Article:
The next highlight was dinner--while involved a journey up the coast to Sai Kung to the Chuen Kee Seafood Restaurant, where we had our pick of fresh from the harbor (or from the tank) mussels, lobster (with vermicelli noodles and sauce), crawfish (just steamed, and delicious--I probably ate ten), mantis shrimp (cooked very spicy), sea bass and more. They even had old skool Coca-Cola from the bottle to help me wash it all down.

Then there was the final evening at the hotel. Several participants at the conference were staying on in Hong Kong for a day or so, but unfortunately, in order to make the conference fit into my work schedule, with the semester ending and finals coming on, I'd had to find the smallest travel window I could, and that meant leaving early Wednesday morning. So that evening I set out again, this time with some friends, to play tourist and buy some toys for my girls. Justin Tiwald and Ranjoo Herr, a couple of great scholars that I was able to re-acquaint myself with on this trip, came with me as we priced out dolls and rice bowls, and ended up quite satisfied.

I left Hong Kong at 10:35am Wednesday, December 8, spent only 14.5 hours in the air (traveling east as opposed to west across the Pacific is apparently always easier, due to winds and such), and arrive in Detroit before noon on the same day. After an hour or more unloading and walking through two immigration checkpoints, and opting out of the line where the evil scanners had been installed--the whole process of which took about twice as much time as did arriving in Hong Kong--I settled in for the rest of my 8 hour lay-over...at which point jet lag really did hit me. I was so wasted that I actually found myself blankly watching Fox News on the airport monitor after a while (Glen Beck is almost hypnotic at times). Finally, by 9:15pm or so, I was back in Wichita, where my wonderful wife was waiting for me at the airport. I was ferried home, where gifts were delivered, and sleep was embraced.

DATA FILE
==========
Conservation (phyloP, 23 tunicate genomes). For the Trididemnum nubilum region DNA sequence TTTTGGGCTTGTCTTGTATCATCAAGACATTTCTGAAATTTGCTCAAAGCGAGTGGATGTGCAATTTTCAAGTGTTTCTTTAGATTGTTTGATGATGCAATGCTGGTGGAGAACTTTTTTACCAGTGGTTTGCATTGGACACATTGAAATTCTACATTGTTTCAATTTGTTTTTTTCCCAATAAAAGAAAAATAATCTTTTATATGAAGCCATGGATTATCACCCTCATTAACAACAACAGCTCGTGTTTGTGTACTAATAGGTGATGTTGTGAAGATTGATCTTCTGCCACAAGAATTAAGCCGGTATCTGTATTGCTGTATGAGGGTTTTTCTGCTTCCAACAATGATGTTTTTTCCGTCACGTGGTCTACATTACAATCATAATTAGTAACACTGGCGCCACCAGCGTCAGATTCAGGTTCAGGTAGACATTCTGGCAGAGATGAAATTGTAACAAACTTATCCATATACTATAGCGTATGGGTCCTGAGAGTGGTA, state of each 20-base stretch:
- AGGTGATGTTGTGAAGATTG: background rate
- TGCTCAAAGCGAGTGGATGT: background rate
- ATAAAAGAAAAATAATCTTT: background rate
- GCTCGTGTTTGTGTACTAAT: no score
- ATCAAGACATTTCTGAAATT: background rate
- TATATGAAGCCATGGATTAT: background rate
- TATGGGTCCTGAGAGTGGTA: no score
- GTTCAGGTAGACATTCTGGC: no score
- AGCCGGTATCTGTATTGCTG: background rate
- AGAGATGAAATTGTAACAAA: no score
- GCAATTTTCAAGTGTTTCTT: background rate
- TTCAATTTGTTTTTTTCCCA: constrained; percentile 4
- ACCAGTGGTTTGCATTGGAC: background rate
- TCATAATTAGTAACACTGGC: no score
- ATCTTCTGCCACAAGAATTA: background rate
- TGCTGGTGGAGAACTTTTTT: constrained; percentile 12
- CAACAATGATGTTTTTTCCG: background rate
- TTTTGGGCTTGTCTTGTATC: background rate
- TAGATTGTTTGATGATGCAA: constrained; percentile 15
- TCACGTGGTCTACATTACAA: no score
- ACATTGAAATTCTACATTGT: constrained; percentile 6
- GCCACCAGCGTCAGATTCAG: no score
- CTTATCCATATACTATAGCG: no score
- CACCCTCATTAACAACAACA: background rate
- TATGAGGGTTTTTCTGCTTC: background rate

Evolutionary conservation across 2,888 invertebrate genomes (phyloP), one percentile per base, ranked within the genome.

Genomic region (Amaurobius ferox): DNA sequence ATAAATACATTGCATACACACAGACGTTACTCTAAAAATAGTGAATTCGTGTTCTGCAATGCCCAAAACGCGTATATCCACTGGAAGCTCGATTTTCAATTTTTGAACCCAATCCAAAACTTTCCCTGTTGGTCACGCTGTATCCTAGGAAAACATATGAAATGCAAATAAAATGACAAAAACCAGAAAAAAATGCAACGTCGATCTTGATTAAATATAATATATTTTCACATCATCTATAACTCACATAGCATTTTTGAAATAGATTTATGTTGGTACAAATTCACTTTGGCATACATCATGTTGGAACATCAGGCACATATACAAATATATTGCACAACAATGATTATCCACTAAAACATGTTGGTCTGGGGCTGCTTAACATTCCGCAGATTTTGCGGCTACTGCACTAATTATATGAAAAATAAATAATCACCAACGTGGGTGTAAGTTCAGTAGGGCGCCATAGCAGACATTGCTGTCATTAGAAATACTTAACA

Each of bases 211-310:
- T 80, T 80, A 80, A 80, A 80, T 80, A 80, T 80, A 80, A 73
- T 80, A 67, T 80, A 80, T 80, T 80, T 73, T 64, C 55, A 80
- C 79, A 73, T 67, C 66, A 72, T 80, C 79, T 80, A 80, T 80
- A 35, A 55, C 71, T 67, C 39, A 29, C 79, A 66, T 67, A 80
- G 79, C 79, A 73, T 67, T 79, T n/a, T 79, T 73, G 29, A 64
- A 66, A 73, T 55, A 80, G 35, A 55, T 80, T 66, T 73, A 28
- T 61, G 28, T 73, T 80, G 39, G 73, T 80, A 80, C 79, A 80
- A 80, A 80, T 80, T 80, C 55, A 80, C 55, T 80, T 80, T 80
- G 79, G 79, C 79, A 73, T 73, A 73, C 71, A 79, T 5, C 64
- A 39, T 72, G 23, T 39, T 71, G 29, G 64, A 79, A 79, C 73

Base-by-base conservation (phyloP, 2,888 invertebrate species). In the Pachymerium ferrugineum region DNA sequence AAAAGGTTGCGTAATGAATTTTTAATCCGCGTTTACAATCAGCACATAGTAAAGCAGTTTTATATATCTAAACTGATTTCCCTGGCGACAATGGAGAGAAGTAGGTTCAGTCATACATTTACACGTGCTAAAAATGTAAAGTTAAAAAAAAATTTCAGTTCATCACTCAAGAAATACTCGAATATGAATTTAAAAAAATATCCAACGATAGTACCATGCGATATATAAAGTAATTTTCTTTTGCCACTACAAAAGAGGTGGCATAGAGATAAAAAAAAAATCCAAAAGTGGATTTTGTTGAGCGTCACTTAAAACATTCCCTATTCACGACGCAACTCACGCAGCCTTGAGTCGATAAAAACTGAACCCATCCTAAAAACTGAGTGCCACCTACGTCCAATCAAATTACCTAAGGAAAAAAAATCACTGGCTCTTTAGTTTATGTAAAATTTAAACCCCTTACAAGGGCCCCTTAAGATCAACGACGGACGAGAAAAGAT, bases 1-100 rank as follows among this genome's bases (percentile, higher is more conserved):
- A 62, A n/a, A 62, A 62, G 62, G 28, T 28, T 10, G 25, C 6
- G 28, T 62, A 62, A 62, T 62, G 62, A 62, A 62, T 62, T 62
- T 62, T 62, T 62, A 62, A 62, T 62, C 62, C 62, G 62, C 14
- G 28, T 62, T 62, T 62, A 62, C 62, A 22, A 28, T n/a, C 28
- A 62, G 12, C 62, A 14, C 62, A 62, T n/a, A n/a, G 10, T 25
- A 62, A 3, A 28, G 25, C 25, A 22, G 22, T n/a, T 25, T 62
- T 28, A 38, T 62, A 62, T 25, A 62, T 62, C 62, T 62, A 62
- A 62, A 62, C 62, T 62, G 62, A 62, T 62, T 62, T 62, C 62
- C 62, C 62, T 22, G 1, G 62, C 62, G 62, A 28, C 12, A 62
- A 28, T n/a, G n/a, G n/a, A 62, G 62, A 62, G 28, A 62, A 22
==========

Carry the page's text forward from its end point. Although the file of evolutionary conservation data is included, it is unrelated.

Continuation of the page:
It was a great trip. It left me exhausted, excited, and encouraged. Here's hoping that it isn't another twenty years before I'm able to visit Asia again!

Friday, December 10, 2010

Friday Morning Videos: "Don't Forget Me (When I'm Gone)"

This one is for Melissa, since I didn't choose to share Glass Tiger's biggest hit last year.